Assuming Thompson made the requisite request for notice, the government's notice that it intended to introduce the 2000 tax return was reasonable under Rule 404(b). Thompson has not demonstrated that the government was purposely withholding information from her or failed to discover the information due to its own negligence in conducting its pre-trial investigation. Rather the record reveals that after discovering the dependents listed on the 2000 tax return had never lived with Thompson or even knew who she was, the government informed Thompson within hours of making that discovery on July 31, 2009. See United States v. Valenti, 60 F.3d 941, 945 (2d Cir. 1995) (holding that notice was reasonable where government provided defendant documents the very day it obtained them). Furthermore, the government did not move to admit the tax return until August 6, 2009, giving Thompson more than five days to prepare. Thompson has not indicated why the efforts she argues she would have made had she had more time to prepare―namely, locating her filed 2000 tax return or subpoenaing her co-workers to testify about the Turbo Tax demonstration―required more than five days to accomplish; indeed, the defense never requested an adjournment to undertake those steps. Id. (finding significant the defendant's failure to "seek a continuance or other postponement to study the documents.") Thompson, therefore, has not established that she was prejudiced by the timing of the government's notice. Thompson's argument that the 2000 tax return was never properly authenticated also fails. Under Rule 901(b)(4), a document can be duly authenticated, and thus attributable to Thompson, based on "[a]ppearance, contents, substance, internal patterns, or other distinctive characteristics, taken in conjunction with circumstances." As we have stated, "[w]ith respect to a document attributed to the defendant, the prosecution need only provide a rational basis from which the jury could infer that the document did, in fact, belong to him." United States v. Maldonado-Rivera, 922 F.2d 934, 957 (2d Cir. 1990). Because the tax return appeared to be Thompson's personal federal tax return on its face and it was located in her possessions among other financial documents, including her tax returns from other years that she did not dispute were hers, it was properly attributed to Thompson, and the district court did not err in admitting it.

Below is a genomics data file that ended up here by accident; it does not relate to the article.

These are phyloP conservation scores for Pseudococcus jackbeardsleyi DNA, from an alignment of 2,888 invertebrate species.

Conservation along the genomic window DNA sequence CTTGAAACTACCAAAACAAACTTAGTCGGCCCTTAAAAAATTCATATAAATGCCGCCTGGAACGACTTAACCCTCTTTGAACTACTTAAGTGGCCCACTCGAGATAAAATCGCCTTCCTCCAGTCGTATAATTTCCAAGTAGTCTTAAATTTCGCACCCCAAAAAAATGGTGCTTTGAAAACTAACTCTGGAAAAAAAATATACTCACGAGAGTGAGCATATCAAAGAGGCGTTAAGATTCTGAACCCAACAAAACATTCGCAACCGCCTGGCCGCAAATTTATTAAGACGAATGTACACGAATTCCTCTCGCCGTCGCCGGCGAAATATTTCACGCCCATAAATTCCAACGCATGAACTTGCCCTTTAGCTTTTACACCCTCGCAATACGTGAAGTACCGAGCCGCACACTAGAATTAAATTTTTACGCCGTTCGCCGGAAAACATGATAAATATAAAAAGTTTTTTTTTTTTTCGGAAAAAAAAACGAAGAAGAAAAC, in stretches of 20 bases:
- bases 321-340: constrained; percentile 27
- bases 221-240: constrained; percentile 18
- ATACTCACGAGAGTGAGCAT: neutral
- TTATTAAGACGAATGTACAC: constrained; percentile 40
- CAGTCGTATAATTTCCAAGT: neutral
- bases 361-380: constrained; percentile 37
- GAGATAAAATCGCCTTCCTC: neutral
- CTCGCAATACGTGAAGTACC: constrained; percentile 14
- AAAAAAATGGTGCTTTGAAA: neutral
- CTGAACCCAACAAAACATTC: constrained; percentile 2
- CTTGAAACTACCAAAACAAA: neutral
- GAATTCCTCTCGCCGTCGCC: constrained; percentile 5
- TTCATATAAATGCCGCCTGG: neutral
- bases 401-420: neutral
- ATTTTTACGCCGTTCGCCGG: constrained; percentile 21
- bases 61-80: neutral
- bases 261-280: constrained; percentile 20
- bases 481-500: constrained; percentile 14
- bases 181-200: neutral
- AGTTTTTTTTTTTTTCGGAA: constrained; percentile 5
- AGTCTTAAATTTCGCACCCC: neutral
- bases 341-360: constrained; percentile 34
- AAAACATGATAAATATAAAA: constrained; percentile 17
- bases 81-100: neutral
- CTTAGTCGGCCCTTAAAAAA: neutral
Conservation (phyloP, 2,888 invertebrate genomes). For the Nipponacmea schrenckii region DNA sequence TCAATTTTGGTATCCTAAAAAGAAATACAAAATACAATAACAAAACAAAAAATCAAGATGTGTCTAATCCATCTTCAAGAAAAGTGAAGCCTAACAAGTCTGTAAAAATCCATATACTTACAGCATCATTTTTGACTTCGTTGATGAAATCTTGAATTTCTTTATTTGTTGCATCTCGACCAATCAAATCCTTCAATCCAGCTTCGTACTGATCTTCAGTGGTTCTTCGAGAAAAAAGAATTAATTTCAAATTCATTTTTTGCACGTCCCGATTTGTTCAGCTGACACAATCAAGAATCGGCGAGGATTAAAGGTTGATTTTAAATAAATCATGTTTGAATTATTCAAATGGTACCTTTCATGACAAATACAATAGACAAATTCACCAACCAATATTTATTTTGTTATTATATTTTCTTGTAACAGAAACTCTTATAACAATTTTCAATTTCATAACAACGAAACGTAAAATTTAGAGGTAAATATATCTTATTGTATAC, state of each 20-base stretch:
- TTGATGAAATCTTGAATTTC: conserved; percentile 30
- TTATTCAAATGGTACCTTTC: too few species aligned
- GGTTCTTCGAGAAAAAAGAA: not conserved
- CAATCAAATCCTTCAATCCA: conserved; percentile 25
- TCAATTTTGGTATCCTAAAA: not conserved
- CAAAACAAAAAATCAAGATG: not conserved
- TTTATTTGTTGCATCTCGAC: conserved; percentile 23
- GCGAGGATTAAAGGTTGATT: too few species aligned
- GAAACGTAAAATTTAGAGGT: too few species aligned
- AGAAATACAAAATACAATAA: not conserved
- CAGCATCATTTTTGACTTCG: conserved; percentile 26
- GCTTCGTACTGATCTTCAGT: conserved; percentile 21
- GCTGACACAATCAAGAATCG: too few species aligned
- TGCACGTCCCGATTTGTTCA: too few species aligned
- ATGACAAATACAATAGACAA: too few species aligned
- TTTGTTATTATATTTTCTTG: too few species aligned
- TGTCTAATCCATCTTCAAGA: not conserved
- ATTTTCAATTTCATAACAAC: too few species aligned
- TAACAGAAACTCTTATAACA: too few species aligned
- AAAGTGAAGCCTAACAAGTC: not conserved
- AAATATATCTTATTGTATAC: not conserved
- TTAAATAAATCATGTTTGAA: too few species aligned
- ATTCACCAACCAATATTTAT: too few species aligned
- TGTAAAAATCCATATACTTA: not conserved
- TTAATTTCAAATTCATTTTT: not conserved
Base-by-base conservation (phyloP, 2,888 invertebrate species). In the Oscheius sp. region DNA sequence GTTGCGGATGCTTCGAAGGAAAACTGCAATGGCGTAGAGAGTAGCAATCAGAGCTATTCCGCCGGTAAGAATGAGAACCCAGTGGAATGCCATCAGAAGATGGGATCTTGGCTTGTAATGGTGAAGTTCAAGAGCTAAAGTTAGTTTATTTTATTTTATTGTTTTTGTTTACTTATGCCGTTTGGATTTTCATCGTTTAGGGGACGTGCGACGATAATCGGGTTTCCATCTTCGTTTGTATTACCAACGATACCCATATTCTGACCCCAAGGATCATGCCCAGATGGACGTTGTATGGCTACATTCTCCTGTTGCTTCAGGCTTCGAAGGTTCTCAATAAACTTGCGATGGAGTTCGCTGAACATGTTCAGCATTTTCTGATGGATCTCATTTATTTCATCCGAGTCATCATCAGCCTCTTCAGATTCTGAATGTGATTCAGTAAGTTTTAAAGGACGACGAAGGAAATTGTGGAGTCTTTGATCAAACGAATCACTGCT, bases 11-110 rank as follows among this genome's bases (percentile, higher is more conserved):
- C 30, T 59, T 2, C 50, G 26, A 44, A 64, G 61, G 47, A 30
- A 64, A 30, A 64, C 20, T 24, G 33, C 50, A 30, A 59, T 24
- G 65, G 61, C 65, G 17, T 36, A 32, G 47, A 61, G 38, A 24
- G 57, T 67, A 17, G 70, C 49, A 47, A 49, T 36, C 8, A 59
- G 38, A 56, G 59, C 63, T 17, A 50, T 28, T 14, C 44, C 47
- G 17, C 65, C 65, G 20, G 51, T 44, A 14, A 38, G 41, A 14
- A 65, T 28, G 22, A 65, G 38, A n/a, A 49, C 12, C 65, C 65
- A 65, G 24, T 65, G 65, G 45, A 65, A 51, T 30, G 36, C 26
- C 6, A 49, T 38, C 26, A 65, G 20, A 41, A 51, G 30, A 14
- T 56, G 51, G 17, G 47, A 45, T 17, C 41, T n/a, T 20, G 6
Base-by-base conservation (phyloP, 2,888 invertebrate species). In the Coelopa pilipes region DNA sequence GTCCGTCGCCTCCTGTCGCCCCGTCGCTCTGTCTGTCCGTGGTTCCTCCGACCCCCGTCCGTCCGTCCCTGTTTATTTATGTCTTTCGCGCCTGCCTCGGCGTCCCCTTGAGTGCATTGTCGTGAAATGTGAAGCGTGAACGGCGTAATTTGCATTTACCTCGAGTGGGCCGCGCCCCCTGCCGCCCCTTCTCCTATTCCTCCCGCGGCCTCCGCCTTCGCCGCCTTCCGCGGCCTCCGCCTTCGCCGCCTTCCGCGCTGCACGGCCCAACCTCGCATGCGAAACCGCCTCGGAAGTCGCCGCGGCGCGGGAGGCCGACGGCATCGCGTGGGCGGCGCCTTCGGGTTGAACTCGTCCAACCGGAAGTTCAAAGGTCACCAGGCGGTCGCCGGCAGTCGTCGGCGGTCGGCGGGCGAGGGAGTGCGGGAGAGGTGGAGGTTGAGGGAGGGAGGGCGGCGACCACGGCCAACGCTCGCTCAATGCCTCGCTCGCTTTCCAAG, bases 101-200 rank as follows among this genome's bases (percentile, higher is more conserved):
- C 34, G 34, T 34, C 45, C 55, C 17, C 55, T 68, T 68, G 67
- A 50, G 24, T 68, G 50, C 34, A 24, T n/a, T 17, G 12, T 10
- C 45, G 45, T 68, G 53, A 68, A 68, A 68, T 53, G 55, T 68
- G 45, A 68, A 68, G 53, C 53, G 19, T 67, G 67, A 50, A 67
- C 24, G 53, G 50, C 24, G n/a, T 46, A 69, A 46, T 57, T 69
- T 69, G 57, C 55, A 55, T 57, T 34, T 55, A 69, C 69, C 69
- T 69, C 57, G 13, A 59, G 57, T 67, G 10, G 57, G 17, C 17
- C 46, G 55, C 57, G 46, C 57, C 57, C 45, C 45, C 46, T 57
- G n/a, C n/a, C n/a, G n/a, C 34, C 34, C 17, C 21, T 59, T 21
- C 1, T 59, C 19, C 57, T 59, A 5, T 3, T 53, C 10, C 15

B. Jury Instruction on Limiting Tax Liability
Thompson contends that it was error for the district court to refuse to charge the jury that there is nothing wrong or unlawful about the "mere act of minimizing one's tax liability." Thompson believes such an instruction was necessary due to the government's cross-examination, which focused on her low tax liability relative to her reported income.
We review de novo a claim of error with respect to jury instructions, reversing "where, viewing the charge as a whole, there was a prejudicial error." United States v. Quattrone, 441 F.3d 153, 177 (2d Cir. 2006) (internal quotation marks omitted). The defendant "bears the burden of showing both that the jury instruction [s]he requested 'accurately represented the law in every respect and that, viewing as a whole the charge actually given, [s]he was prejudiced.'" United States v. Smith, 198 F.3d 377, 386 (2d Cir. 1999) (quoting United States v. Abelis, 146 F.3d 73, 82 (2d Cir. 1998).
In seeking the requested jury instruction, Thompson never presented the court with any specific language, thus making it difficult to assess the legal "correctness" of her proposed charge.
Instead, she pointed the court to two cases: Commissioner v. Dyer, 74 F.2d 685 (2d Cir. 1935) and Estate of Rolin v. Commissioner, 588 F.2d 368 (2d Cir. 1978), which Thompson contended required the court to charge the jury "to the effect that it is legally permissible to minimize one's tax liability so long as no specific tax laws were broken." Without delving into the "correctness" of the theoretical jury charge, Thompson's challenge fails because she cannot establish that she was prejudiced. Thompson's argument misunderstands the thrust of the government's cross examination. When eliciting testimony about her tax deductions, the government was not attacking her credibility by showing that she reduced her tax burden to almost nothing. The cross-examination attacked her credibility by suggesting to the jury that the particular deductions she claimed were fraudulent. Her proposed instruction, even if correct on the law, was not relevant to the theory underlying the government's line of questioning, and she was not prejudiced by the district court's refusal to give the instruction.
We have considered all of Thompson's remaining arguments and conclude they are without merit. For the foregoing reasons, the judgment of the district court is AFFIRMED.
FOR THE COURT:
Catherine O=Hagan Wolfe, Clerk